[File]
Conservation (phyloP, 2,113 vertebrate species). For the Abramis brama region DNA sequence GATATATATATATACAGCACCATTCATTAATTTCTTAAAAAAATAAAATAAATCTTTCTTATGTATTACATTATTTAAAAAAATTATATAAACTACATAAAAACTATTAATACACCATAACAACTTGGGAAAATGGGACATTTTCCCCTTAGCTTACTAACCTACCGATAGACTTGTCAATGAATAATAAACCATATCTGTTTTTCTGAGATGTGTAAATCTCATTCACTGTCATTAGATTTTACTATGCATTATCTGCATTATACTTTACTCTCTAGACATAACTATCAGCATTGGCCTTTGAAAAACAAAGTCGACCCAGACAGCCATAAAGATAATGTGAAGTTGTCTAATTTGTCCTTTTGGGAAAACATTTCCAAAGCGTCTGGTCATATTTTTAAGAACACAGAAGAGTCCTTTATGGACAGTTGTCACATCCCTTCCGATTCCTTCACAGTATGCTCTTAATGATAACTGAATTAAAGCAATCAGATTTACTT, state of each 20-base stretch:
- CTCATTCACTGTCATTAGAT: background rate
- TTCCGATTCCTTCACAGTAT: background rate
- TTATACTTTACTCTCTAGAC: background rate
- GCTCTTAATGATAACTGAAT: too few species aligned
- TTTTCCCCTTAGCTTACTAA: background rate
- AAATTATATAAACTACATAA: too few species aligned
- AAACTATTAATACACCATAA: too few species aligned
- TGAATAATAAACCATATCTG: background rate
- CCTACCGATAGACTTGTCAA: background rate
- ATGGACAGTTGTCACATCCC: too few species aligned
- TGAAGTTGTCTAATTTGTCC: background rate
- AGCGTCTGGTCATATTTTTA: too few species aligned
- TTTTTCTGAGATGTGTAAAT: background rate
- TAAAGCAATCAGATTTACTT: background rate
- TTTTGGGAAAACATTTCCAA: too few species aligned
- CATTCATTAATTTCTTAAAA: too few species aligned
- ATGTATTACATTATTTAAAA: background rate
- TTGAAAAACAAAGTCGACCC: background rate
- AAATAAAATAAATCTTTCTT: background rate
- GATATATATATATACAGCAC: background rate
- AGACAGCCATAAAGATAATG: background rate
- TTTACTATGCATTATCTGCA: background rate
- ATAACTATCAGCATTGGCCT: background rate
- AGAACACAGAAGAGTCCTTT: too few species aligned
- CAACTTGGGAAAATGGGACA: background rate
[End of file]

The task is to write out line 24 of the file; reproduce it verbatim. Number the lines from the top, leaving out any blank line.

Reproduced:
- ATAACTATCAGCATTGGCCT: background rate